PH urged to build ‘int’l consensus’ amid China defiance

Paterno R. Esmaquel II

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PH urged to build ‘int’l consensus’ amid China defiance
China should understand 'that not acknowledging the rule of law is against its own national security and national economic interests,' an analyst says

MANILA, Philippines – The Philippines should build “international consensus” to pressure China to abide by a possible ruling in favor of Manila in a historic case over the West Philippine Sea (South China Sea).

Ernest Bower, senior adviser at the Washington-based Center for Strategic and International Studies (CSIS), made this recommendation when sought for comment on Monday, June 6.

“I think the Filipinos should try to do that and try to build an international consensus for China to abide by the ruling,” Bower said on the sidelines of a forum organized by the University of the Philippines Institute for Maritime Affairs and Law of the Sea.

Bower was responding to a question on possible scenarios if an arbitral tribunal based in The Hague, Netherlands, soon issues a ruling that favors the Philippines.

He said that in case of a favorable ruling, Filipinos should mount “an international effort to immediately respond and support the ruling and the rule of law in the South China Sea.”

If needed, he said the Philippines “should then take the case” to the United Nations (UN) General Assembly.

Bower cited the example of Nicaragua, which defeated the US in a landmark case before the International Court of Justice (ICJ) in June 1986.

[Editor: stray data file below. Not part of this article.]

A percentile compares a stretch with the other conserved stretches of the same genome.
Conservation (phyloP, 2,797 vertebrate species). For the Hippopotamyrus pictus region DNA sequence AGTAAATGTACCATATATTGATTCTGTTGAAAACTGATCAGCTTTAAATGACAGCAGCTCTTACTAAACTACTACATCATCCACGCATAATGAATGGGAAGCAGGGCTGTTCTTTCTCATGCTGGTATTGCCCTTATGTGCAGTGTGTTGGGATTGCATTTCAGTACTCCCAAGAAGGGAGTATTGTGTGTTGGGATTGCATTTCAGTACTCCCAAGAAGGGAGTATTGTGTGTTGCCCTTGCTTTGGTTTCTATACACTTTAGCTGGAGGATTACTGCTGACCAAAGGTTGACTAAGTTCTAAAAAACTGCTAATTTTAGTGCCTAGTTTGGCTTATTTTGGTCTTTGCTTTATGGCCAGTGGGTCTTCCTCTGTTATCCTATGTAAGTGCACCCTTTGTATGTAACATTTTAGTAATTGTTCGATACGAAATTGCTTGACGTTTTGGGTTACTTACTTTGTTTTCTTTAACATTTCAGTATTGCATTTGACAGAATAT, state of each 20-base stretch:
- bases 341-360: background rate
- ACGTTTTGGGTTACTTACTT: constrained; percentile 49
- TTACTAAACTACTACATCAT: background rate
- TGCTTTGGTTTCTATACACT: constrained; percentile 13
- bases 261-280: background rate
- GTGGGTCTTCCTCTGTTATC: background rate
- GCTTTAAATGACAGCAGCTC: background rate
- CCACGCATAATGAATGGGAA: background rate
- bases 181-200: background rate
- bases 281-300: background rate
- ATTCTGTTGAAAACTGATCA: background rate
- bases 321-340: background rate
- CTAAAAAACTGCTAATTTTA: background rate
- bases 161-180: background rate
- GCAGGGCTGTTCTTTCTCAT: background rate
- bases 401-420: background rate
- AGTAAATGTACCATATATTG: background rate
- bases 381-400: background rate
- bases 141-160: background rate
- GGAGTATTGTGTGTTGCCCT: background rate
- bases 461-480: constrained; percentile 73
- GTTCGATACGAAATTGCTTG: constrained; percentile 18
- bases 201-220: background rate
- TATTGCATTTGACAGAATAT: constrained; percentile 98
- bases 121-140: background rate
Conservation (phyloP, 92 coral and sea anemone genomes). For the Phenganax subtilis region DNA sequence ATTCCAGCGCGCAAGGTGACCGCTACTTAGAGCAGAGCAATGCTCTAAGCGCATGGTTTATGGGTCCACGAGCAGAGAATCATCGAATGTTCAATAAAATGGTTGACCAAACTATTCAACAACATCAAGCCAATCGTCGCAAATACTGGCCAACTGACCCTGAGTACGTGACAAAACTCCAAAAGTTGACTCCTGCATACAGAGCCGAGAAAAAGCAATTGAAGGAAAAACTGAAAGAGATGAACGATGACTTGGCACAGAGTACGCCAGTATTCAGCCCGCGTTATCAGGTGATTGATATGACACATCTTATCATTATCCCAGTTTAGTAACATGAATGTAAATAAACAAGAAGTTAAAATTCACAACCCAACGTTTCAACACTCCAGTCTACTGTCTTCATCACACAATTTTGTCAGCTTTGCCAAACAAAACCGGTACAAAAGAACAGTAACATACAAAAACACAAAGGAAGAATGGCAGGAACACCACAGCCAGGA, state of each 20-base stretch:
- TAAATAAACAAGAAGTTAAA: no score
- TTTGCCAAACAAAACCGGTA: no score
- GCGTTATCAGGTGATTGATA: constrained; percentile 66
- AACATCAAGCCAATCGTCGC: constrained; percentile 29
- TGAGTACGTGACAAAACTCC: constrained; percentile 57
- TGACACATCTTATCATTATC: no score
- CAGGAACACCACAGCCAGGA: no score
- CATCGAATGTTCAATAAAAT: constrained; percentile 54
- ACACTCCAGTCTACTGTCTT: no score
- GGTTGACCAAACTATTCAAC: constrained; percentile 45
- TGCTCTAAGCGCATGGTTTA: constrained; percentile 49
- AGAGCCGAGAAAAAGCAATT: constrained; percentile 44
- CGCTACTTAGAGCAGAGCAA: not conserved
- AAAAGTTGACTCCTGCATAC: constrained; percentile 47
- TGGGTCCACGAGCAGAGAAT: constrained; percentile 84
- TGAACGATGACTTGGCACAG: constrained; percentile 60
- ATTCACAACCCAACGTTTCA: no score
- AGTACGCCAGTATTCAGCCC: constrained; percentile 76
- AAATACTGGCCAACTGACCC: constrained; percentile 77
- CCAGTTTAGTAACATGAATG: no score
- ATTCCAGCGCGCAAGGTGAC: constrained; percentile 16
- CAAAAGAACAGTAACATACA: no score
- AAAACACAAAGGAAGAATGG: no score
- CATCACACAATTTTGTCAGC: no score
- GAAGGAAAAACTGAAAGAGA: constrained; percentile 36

Back then, the US refused to heed the ICJ ruling. In reaction, Nicaragua petitioned the UN to force the US to follow the ICJ.

‘China might change’

The UN acted in favor of Nicaragua. In November 1986, the UN General Assembly made an urgent call for the “full and immediate compliance” with the ICJ ruling.

Incidentally, Nicaragua’s lawyer in this case was Paul Reichler, the Philippines’ lead counsel against China in its pending case over the West Philippine Sea.

Bower said the Philippines can follow Nicaragua’s lead in bringing the case to the UN if China snubs the Hague tribunal’s ruling. 

In any case, he said, China should understand “that not acknowledging the rule of law is against its own national security and national economic interests.”

“And when China believes that, because the rest of the world is supporting the decision and is pressuring China to abide by the law, then China might change,” Bower said. 

China, however, has repeatedly rejected the arbitration proceedings at The Hague. The Asian giant has said it prefers bilateral or one-on-one talks with the Philippines.

Philippine President-elect Rodrigo Duterte has said he is open to bilateral talks with China, but only after having explored a multilateral set-up, which involves a 3rd party, in 3 or 4 years.

China has resisted 3rd-party involvement in the dispute, saying the issue should be resolved only by the parties directly involved. –

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Paterno R. Esmaquel II

Paterno R. Esmaquel II, news editor of Rappler, specializes in covering religion and foreign affairs. He finished MA Journalism in Ateneo and MSc Asian Studies (Religions in Plural Societies) at RSIS, Singapore. For story ideas or feedback, email